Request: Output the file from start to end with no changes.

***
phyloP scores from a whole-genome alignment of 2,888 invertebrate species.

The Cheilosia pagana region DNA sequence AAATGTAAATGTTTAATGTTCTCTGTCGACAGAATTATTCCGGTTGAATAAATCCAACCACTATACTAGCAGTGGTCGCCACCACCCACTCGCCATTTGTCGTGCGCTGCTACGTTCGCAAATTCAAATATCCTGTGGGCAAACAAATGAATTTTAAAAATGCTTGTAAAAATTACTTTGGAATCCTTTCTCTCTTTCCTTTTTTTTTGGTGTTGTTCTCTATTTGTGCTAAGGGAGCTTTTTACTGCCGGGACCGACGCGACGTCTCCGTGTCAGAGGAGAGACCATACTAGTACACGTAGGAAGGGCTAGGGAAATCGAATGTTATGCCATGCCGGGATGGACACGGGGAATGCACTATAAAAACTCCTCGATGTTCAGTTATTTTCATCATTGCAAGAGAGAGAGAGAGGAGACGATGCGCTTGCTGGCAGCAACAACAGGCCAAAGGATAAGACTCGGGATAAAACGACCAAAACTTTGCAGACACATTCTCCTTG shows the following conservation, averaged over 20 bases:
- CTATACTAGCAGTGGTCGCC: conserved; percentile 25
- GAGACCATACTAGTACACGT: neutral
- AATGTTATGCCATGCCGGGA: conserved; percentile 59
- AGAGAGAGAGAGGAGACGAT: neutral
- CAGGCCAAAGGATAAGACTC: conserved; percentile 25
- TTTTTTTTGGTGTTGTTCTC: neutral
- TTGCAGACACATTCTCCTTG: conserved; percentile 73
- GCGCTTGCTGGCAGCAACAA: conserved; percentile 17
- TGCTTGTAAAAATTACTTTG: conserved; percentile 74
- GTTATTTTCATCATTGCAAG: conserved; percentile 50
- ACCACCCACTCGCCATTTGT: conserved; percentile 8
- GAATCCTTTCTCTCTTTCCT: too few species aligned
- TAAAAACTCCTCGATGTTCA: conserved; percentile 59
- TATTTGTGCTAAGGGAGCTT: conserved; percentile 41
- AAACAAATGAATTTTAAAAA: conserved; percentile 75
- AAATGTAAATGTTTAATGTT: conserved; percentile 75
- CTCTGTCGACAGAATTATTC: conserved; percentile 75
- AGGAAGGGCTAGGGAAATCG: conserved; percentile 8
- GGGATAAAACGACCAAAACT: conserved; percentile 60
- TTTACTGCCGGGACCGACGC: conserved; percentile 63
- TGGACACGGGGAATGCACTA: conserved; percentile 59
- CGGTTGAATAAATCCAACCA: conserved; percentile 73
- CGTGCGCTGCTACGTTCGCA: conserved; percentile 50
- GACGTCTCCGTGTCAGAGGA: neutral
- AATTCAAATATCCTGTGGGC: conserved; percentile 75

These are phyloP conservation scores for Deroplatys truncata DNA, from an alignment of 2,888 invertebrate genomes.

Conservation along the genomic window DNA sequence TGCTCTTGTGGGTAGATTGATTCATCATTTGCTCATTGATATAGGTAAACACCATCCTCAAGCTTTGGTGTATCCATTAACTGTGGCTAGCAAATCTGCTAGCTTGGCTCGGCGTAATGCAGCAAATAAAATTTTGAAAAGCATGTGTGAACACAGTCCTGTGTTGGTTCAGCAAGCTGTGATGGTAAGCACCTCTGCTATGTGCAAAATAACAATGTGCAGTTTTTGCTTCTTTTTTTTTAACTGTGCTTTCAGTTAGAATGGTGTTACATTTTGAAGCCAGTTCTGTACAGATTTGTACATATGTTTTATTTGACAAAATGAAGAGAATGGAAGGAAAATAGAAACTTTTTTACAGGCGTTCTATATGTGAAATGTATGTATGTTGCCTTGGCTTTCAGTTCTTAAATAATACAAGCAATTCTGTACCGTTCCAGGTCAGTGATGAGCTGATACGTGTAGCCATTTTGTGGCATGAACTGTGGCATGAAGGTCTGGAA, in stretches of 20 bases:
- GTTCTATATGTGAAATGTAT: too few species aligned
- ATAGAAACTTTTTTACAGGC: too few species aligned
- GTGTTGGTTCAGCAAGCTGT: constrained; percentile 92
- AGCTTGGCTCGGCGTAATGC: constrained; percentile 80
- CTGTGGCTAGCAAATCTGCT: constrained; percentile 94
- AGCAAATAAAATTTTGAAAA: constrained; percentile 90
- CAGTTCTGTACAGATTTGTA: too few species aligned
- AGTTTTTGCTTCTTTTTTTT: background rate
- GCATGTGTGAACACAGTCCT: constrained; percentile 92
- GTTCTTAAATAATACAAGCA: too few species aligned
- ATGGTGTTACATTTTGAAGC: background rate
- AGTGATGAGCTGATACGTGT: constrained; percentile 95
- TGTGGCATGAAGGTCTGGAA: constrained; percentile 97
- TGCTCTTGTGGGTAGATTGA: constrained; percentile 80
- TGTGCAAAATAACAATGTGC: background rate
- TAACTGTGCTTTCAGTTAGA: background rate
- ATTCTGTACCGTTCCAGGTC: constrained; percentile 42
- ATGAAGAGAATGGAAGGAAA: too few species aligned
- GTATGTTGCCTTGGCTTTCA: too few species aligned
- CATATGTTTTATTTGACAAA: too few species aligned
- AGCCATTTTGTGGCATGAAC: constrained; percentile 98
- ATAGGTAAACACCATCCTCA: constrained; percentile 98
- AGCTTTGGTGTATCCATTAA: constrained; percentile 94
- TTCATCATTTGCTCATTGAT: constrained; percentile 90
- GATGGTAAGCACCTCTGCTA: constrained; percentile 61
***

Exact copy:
phyloP scores from a whole-genome alignment of 2,888 invertebrate species.

The Cheilosia pagana region DNA sequence AAATGTAAATGTTTAATGTTCTCTGTCGACAGAATTATTCCGGTTGAATAAATCCAACCACTATACTAGCAGTGGTCGCCACCACCCACTCGCCATTTGTCGTGCGCTGCTACGTTCGCAAATTCAAATATCCTGTGGGCAAACAAATGAATTTTAAAAATGCTTGTAAAAATTACTTTGGAATCCTTTCTCTCTTTCCTTTTTTTTTGGTGTTGTTCTCTATTTGTGCTAAGGGAGCTTTTTACTGCCGGGACCGACGCGACGTCTCCGTGTCAGAGGAGAGACCATACTAGTACACGTAGGAAGGGCTAGGGAAATCGAATGTTATGCCATGCCGGGATGGACACGGGGAATGCACTATAAAAACTCCTCGATGTTCAGTTATTTTCATCATTGCAAGAGAGAGAGAGAGGAGACGATGCGCTTGCTGGCAGCAACAACAGGCCAAAGGATAAGACTCGGGATAAAACGACCAAAACTTTGCAGACACATTCTCCTTG shows the following conservation, averaged over 20 bases:
- CTATACTAGCAGTGGTCGCC: conserved; percentile 25
- GAGACCATACTAGTACACGT: neutral
- AATGTTATGCCATGCCGGGA: conserved; percentile 59
- AGAGAGAGAGAGGAGACGAT: neutral
- CAGGCCAAAGGATAAGACTC: conserved; percentile 25
- TTTTTTTTGGTGTTGTTCTC: neutral
- TTGCAGACACATTCTCCTTG: conserved; percentile 73
- GCGCTTGCTGGCAGCAACAA: conserved; percentile 17
- TGCTTGTAAAAATTACTTTG: conserved; percentile 74
- GTTATTTTCATCATTGCAAG: conserved; percentile 50
- ACCACCCACTCGCCATTTGT: conserved; percentile 8
- GAATCCTTTCTCTCTTTCCT: too few species aligned
- TAAAAACTCCTCGATGTTCA: conserved; percentile 59
- TATTTGTGCTAAGGGAGCTT: conserved; percentile 41
- AAACAAATGAATTTTAAAAA: conserved; percentile 75
- AAATGTAAATGTTTAATGTT: conserved; percentile 75
- CTCTGTCGACAGAATTATTC: conserved; percentile 75
- AGGAAGGGCTAGGGAAATCG: conserved; percentile 8
- GGGATAAAACGACCAAAACT: conserved; percentile 60
- TTTACTGCCGGGACCGACGC: conserved; percentile 63
- TGGACACGGGGAATGCACTA: conserved; percentile 59
- CGGTTGAATAAATCCAACCA: conserved; percentile 73
- CGTGCGCTGCTACGTTCGCA: conserved; percentile 50
- GACGTCTCCGTGTCAGAGGA: neutral
- AATTCAAATATCCTGTGGGC: conserved; percentile 75

These are phyloP conservation scores for Deroplatys truncata DNA, from an alignment of 2,888 invertebrate genomes.

Conservation along the genomic window DNA sequence TGCTCTTGTGGGTAGATTGATTCATCATTTGCTCATTGATATAGGTAAACACCATCCTCAAGCTTTGGTGTATCCATTAACTGTGGCTAGCAAATCTGCTAGCTTGGCTCGGCGTAATGCAGCAAATAAAATTTTGAAAAGCATGTGTGAACACAGTCCTGTGTTGGTTCAGCAAGCTGTGATGGTAAGCACCTCTGCTATGTGCAAAATAACAATGTGCAGTTTTTGCTTCTTTTTTTTTAACTGTGCTTTCAGTTAGAATGGTGTTACATTTTGAAGCCAGTTCTGTACAGATTTGTACATATGTTTTATTTGACAAAATGAAGAGAATGGAAGGAAAATAGAAACTTTTTTACAGGCGTTCTATATGTGAAATGTATGTATGTTGCCTTGGCTTTCAGTTCTTAAATAATACAAGCAATTCTGTACCGTTCCAGGTCAGTGATGAGCTGATACGTGTAGCCATTTTGTGGCATGAACTGTGGCATGAAGGTCTGGAA, in stretches of 20 bases:
- GTTCTATATGTGAAATGTAT: too few species aligned
- ATAGAAACTTTTTTACAGGC: too few species aligned
- GTGTTGGTTCAGCAAGCTGT: constrained; percentile 92
- AGCTTGGCTCGGCGTAATGC: constrained; percentile 80
- CTGTGGCTAGCAAATCTGCT: constrained; percentile 94
- AGCAAATAAAATTTTGAAAA: constrained; percentile 90
- CAGTTCTGTACAGATTTGTA: too few species aligned
- AGTTTTTGCTTCTTTTTTTT: background rate
- GCATGTGTGAACACAGTCCT: constrained; percentile 92
- GTTCTTAAATAATACAAGCA: too few species aligned
- ATGGTGTTACATTTTGAAGC: background rate
- AGTGATGAGCTGATACGTGT: constrained; percentile 95
- TGTGGCATGAAGGTCTGGAA: constrained; percentile 97
- TGCTCTTGTGGGTAGATTGA: constrained; percentile 80
- TGTGCAAAATAACAATGTGC: background rate
- TAACTGTGCTTTCAGTTAGA: background rate
- ATTCTGTACCGTTCCAGGTC: constrained; percentile 42
- ATGAAGAGAATGGAAGGAAA: too few species aligned
- GTATGTTGCCTTGGCTTTCA: too few species aligned
- CATATGTTTTATTTGACAAA: too few species aligned
- AGCCATTTTGTGGCATGAAC: constrained; percentile 98
- ATAGGTAAACACCATCCTCA: constrained; percentile 98
- AGCTTTGGTGTATCCATTAA: constrained; percentile 94
- TTCATCATTTGCTCATTGAT: constrained; percentile 90
- GATGGTAAGCACCTCTGCTA: constrained; percentile 61